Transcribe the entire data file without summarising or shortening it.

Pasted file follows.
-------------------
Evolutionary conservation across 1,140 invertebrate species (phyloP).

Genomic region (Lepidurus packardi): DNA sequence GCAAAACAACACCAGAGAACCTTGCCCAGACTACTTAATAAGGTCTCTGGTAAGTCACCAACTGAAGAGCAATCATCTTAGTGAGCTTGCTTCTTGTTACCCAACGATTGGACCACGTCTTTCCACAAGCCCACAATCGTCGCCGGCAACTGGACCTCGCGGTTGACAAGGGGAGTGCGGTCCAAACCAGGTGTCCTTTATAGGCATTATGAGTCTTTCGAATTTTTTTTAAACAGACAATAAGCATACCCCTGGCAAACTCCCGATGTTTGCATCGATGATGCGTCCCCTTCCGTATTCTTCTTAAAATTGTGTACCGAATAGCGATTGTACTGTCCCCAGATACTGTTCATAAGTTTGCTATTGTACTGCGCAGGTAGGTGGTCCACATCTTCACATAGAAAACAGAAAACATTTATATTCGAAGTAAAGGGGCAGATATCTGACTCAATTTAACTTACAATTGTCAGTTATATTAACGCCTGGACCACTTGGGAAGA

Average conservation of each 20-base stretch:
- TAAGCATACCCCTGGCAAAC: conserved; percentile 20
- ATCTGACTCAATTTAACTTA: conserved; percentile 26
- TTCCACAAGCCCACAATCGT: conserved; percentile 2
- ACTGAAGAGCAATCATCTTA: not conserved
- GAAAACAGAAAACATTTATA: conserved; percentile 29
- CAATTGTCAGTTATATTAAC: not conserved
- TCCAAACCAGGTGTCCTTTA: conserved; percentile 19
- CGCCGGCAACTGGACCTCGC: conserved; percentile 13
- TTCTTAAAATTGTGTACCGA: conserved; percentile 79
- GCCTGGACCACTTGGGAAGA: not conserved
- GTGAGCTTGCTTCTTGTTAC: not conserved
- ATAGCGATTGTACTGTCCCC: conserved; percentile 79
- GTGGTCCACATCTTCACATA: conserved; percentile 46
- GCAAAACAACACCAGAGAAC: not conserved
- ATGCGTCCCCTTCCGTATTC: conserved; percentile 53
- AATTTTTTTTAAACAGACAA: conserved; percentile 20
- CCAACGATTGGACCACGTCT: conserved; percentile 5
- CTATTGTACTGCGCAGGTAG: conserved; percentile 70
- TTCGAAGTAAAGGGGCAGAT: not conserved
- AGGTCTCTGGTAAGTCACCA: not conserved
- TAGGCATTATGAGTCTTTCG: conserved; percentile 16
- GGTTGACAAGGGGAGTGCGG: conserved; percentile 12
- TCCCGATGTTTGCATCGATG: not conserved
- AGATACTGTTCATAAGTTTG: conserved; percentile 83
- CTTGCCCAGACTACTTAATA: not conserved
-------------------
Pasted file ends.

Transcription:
Evolutionary conservation across 1,140 invertebrate species (phyloP).

Genomic region (Lepidurus packardi): DNA sequence GCAAAACAACACCAGAGAACCTTGCCCAGACTACTTAATAAGGTCTCTGGTAAGTCACCAACTGAAGAGCAATCATCTTAGTGAGCTTGCTTCTTGTTACCCAACGATTGGACCACGTCTTTCCACAAGCCCACAATCGTCGCCGGCAACTGGACCTCGCGGTTGACAAGGGGAGTGCGGTCCAAACCAGGTGTCCTTTATAGGCATTATGAGTCTTTCGAATTTTTTTTAAACAGACAATAAGCATACCCCTGGCAAACTCCCGATGTTTGCATCGATGATGCGTCCCCTTCCGTATTCTTCTTAAAATTGTGTACCGAATAGCGATTGTACTGTCCCCAGATACTGTTCATAAGTTTGCTATTGTACTGCGCAGGTAGGTGGTCCACATCTTCACATAGAAAACAGAAAACATTTATATTCGAAGTAAAGGGGCAGATATCTGACTCAATTTAACTTACAATTGTCAGTTATATTAACGCCTGGACCACTTGGGAAGA

Average conservation of each 20-base stretch:
- TAAGCATACCCCTGGCAAAC: conserved; percentile 20
- ATCTGACTCAATTTAACTTA: conserved; percentile 26
- TTCCACAAGCCCACAATCGT: conserved; percentile 2
- ACTGAAGAGCAATCATCTTA: not conserved
- GAAAACAGAAAACATTTATA: conserved; percentile 29
- CAATTGTCAGTTATATTAAC: not conserved
- TCCAAACCAGGTGTCCTTTA: conserved; percentile 19
- CGCCGGCAACTGGACCTCGC: conserved; percentile 13
- TTCTTAAAATTGTGTACCGA: conserved; percentile 79
- GCCTGGACCACTTGGGAAGA: not conserved
- GTGAGCTTGCTTCTTGTTAC: not conserved
- ATAGCGATTGTACTGTCCCC: conserved; percentile 79
- GTGGTCCACATCTTCACATA: conserved; percentile 46
- GCAAAACAACACCAGAGAAC: not conserved
- ATGCGTCCCCTTCCGTATTC: conserved; percentile 53
- AATTTTTTTTAAACAGACAA: conserved; percentile 20
- CCAACGATTGGACCACGTCT: conserved; percentile 5
- CTATTGTACTGCGCAGGTAG: conserved; percentile 70
- TTCGAAGTAAAGGGGCAGAT: not conserved
- AGGTCTCTGGTAAGTCACCA: not conserved
- TAGGCATTATGAGTCTTTCG: conserved; percentile 16
- GGTTGACAAGGGGAGTGCGG: conserved; percentile 12
- TCCCGATGTTTGCATCGATG: not conserved
- AGATACTGTTCATAAGTTTG: conserved; percentile 83
- CTTGCCCAGACTACTTAATA: not conserved